Public Health England, NHS England and the Department of Health have this week unveiled an MMR vaccine 'catch-up' programme to make sure as many 10 to 16 year olds are vaccinated against the disease as possible.
New figures published by Public Health England show high numbers of confirmed measles cases in England in the first 3 months of 2013, reaching 587 by end of March - following a record annual high of almost 2,000 cases in 2012.
Although there were no cases in Wolverhampton in the first 3 months of the year, there have been 13 across the West Midlands as well as outbreaks in the North West and North East. Meanwhile, more than 800 people have contracted measles in Swansea, South Wales.
Ros Jervis, Wolverhampton's Director for Public Health, said: "Although fortunately cases of measles in Wolverhampton are very rare, the launch of this national campaign is a timely reminder for parents to make sure their children are immunised against this very unpleasant disease - and indeed to check all their vaccinations are up to date.
"I'd encourage parents to contact their GP to find out if they are due any vaccinations or boosters, and make an appointment for their children if necessary."
Experts believe the rise in measles cases can be mostly attributed to the proportion of unprotected 10 to 16 year olds who missed out on vaccination in the late 1990s and early 2000s when concern around the discredited link between the MMR vaccine and autism was widespread.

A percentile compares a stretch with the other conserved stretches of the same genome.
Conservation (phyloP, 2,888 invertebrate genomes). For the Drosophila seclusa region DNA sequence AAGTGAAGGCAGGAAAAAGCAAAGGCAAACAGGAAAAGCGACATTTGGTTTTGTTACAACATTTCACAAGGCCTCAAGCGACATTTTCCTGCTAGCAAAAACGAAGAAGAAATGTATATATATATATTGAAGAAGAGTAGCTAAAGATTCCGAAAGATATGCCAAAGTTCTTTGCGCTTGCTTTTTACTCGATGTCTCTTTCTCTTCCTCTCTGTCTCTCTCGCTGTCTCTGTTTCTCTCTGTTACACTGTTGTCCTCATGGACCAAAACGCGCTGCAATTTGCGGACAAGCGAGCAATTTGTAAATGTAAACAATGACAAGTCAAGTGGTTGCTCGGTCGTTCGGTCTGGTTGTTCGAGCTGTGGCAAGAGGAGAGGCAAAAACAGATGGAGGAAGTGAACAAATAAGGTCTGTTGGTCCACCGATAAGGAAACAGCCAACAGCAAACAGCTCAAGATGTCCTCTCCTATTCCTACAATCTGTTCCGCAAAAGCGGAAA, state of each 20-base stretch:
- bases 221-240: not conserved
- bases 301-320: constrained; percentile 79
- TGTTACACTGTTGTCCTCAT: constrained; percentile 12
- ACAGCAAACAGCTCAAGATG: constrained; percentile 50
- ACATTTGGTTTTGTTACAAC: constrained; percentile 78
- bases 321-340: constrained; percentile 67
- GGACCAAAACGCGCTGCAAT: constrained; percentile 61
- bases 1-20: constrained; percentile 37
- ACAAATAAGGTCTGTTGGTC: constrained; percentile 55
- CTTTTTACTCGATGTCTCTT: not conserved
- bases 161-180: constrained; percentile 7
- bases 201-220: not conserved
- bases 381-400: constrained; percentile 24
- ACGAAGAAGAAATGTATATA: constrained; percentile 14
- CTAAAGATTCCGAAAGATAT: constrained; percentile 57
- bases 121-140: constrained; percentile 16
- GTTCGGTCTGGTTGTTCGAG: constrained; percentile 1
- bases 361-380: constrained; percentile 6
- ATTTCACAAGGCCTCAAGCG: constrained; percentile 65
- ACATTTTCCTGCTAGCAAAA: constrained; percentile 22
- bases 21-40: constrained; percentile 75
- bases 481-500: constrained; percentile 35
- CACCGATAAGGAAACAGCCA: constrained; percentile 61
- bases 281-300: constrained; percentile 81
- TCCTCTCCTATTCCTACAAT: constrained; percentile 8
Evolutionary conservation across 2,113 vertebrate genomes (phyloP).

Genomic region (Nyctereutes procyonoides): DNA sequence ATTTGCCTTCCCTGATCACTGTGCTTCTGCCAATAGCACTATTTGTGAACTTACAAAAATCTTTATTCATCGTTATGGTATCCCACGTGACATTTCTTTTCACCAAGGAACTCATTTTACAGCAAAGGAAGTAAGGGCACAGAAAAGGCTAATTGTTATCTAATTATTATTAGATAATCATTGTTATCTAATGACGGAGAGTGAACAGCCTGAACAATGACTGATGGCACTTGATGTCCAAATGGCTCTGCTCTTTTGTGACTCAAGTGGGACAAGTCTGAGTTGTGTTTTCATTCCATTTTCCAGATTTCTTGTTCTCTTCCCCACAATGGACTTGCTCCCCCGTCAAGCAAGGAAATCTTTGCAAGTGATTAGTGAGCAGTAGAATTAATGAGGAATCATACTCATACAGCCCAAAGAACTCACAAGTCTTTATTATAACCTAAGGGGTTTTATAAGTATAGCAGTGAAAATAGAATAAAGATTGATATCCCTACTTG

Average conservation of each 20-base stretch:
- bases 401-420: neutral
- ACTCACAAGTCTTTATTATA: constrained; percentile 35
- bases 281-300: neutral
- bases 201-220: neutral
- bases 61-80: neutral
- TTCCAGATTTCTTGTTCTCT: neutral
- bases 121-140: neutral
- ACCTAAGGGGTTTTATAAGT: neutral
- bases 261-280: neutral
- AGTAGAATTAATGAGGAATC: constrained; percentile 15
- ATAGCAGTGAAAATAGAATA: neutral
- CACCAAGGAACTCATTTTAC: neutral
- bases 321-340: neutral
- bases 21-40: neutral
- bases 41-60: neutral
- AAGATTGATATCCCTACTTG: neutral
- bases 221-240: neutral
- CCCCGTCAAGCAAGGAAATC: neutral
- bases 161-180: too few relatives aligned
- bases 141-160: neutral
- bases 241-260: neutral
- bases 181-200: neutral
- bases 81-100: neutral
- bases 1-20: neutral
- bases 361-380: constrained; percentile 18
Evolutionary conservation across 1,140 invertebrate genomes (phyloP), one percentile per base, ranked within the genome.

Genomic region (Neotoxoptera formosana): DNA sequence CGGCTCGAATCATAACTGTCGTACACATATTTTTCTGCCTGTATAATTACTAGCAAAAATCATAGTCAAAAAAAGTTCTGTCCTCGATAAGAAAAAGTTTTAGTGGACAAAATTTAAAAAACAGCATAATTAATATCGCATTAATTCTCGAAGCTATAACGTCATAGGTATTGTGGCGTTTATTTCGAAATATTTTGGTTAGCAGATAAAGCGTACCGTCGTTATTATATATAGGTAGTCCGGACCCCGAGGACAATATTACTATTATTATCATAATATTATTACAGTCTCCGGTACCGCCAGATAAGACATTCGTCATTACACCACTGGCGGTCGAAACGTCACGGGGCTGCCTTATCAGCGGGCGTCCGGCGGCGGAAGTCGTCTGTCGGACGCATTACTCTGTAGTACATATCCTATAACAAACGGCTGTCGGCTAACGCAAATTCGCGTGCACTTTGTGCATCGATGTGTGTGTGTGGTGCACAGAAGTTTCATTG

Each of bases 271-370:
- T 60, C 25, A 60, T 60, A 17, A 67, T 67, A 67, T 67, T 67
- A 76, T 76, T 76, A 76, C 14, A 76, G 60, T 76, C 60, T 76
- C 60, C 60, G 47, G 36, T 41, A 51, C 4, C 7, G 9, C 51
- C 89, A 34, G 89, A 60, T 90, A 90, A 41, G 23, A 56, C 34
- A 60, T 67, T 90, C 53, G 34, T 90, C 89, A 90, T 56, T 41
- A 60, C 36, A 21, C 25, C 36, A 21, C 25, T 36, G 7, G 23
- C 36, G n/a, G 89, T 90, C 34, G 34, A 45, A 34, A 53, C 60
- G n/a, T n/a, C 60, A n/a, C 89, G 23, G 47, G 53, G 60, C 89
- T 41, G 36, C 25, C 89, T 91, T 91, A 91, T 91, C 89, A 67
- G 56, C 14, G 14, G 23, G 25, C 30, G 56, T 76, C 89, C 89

As a result, many children - particularly older children - are not protected against infection and, after many years of low vaccination uptake, measles became re-established in 2007.
Wolverhampton City Council and its partners including Wolverhampton Clinical Commissioning Group and the Royal Wolverhampton NHS Trust are working with Public Health England to produce a locally-tailored plan to offer MMR to un-vaccinated and partially vaccinated 10 to 16 year olds over the coming months, either through GPs or in community settings.
Ros added: "We are working closely with health colleagues across the city to support the national immunisation programme. We are currently in the process of reviewing historic immunisation data which will help us identify those children and young people who are at risk and to plan our strategy to ensure that they are offered vaccinations."
PHE West Midlands Centre Director Dr Sue Ibbotson said: "Measles is a potentially fatal but entirely preventable disease so it is very disappointing that cases have recently increased in parts of the West Midlands.
"The catch-up programme recommends an approach to specifically target those young people most at risk. Those who have not been vaccinated should urgently seek at least one dose of the MMR vaccination which will give them 95% protection against measles. A second dose is then needed to provide almost complete protection."
Public Health England has launched a new Facebook page in conjunction with NHS Choices at Type=links;Linkid=1643;Title=Public Health England Facebook;Target=_blank;.
- released: Friday 26 April, 2013